ITS Developers & Marketers

Why is a Logo is Important to Your Business?

When you’re on the cusp of starting a new business, pursuing a passion project, or testing a concept, you may not think about designing a logo. Which makes sense considering all the other things you have to figure out, including what to call your new business, how it’ll operate, and when you’ll find the time to do it. As you inch closer to launching, the need for a logo will likely pop up, especially if you’re designing a website or business cards. Even still, you might be thinking, can I put it off a little longer? Here’s the thing: putting a visual on what you’re doing brings your idea to life and communicates it in a way that words can’t. The importance of a logo is that it gives your business an identity, makes your brand stickier, provides a foundation for your future branding efforts…and more! In other words, a logo is the building block of your visual brand and is the asset you can use to connect with your audience right away. Need more convincing? Let’s dive deeper into the 7 reasons why a logo is important for a business of any size.

1. It gives your company an identity.

As famed designer Paul Rand writes, “a logo doesn’t sell (directly), it identifies.” Let’s reiterate — the number one purpose a logo serves is to give your business (or organization, group, team, etc.) an identity. Think about how most people will interact with your company for the first time. Whether it’s through your website, a social channel, or a booth at a conference, you want to make a positive first impression — and it’s hard to do this with words alone. By giving your company a mark that fits into spaces both large and small, you’re strengthening your business name (and overall brand) and providing a visual to your target audience. You’re saying “hi” without being pushy or obnoxious.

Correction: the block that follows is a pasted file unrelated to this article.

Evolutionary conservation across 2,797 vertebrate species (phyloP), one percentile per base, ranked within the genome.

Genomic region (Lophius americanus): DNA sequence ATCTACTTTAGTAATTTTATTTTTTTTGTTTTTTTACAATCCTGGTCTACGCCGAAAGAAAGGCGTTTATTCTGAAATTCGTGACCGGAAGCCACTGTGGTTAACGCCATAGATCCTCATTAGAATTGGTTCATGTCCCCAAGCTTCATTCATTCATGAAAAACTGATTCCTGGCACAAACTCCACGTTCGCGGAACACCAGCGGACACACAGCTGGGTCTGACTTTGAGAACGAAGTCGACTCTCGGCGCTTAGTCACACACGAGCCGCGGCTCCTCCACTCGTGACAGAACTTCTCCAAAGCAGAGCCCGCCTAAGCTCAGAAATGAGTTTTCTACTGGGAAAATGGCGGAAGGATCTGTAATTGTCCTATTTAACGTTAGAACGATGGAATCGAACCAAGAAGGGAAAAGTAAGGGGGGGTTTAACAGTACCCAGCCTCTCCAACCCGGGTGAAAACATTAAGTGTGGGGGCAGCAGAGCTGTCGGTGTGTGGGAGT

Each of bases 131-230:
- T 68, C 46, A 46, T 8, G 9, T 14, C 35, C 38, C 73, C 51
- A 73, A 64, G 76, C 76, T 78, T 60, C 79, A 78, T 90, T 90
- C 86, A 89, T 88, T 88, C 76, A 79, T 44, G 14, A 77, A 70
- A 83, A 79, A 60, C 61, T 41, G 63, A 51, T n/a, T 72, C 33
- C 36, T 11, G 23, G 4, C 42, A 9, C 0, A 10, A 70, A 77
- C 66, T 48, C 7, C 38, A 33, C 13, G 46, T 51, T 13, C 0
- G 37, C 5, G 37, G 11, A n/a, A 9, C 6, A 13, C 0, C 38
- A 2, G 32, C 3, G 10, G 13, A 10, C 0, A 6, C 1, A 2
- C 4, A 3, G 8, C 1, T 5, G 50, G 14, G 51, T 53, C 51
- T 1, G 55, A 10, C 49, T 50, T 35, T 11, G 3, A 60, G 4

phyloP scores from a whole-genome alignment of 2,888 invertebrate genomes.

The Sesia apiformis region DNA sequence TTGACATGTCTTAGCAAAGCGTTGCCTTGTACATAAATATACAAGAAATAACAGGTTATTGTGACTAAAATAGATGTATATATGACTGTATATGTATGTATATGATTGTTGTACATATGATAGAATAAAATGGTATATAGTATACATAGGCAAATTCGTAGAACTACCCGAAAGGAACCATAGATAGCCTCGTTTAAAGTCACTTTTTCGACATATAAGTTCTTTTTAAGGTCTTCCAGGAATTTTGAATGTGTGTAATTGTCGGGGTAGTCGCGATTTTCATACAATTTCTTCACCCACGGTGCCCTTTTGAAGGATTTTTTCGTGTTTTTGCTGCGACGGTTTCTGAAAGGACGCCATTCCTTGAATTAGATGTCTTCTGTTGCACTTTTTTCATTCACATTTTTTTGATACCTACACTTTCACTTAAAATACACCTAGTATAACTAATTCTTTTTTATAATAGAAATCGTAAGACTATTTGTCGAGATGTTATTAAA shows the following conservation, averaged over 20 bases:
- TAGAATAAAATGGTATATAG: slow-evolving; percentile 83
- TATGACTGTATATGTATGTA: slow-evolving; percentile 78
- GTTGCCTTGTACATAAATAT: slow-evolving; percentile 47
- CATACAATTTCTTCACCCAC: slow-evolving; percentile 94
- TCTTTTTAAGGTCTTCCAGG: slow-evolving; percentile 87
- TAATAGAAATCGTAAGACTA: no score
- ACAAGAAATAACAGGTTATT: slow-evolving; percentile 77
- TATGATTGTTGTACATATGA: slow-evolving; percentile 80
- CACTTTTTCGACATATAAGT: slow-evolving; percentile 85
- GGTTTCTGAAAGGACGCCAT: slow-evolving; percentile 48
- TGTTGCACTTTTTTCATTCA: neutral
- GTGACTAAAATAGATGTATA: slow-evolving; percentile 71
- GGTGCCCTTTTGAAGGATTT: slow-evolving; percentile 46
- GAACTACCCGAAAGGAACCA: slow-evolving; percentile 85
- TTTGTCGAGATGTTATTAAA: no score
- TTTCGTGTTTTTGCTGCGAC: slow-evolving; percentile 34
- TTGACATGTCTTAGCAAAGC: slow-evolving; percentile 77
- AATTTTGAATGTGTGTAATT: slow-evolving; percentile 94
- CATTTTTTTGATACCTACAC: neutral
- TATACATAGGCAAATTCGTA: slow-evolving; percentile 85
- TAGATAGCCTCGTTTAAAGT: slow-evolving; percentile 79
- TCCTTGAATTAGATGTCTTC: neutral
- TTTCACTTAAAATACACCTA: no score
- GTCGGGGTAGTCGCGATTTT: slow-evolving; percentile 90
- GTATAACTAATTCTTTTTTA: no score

“The ubiquity of logos, and their great power to unlock memories, feelings, and associations, are the product of 150 years of exponential growth in the field of advertising and corporate communications.” – Michael Evamy, Logo
That’s not to say your logo has to explicitly identify what you do or sell — for example, if you’re a finance company, you don’t need to include dollar signs or piggy banks in your logo. But what your logo does need to do is communicate your brand attributes (and personality!) using visual cues like colors, fonts, symbols, shapes, and slogans. And it needs to do it in a way that’s simple, straightforward, and adaptable across mediums.

2. It makes your brand stickier.

How many times have you forgotten the name of something, but can describe how it looks? In a world where people interact with hundreds of brands a day, you have milliseconds to capture someone’s attention and stand out. A distinctive logo makes your brand (and business) easier to recall because humans are wired to identify images and use them to derive meaning and stories. According to Optimal Targeting, our brain processes visuals 60,000x faster than text, and people remember 80% of images (versus 20% of text and 10% of sound). You can see this visual recall in action when you look at the results of this experiment, where 156 people were asked to draw ten iconic logos from memory, including Ikea and Burger King. While the results vary widely, most people do a good job capturing aspects of these logos, especially brand colors. When you’re designing a logo, think of the person who might see it on a sign, a social media ad, an event poster, or a sticker on a laptop — and then think about how you want them to remember it.
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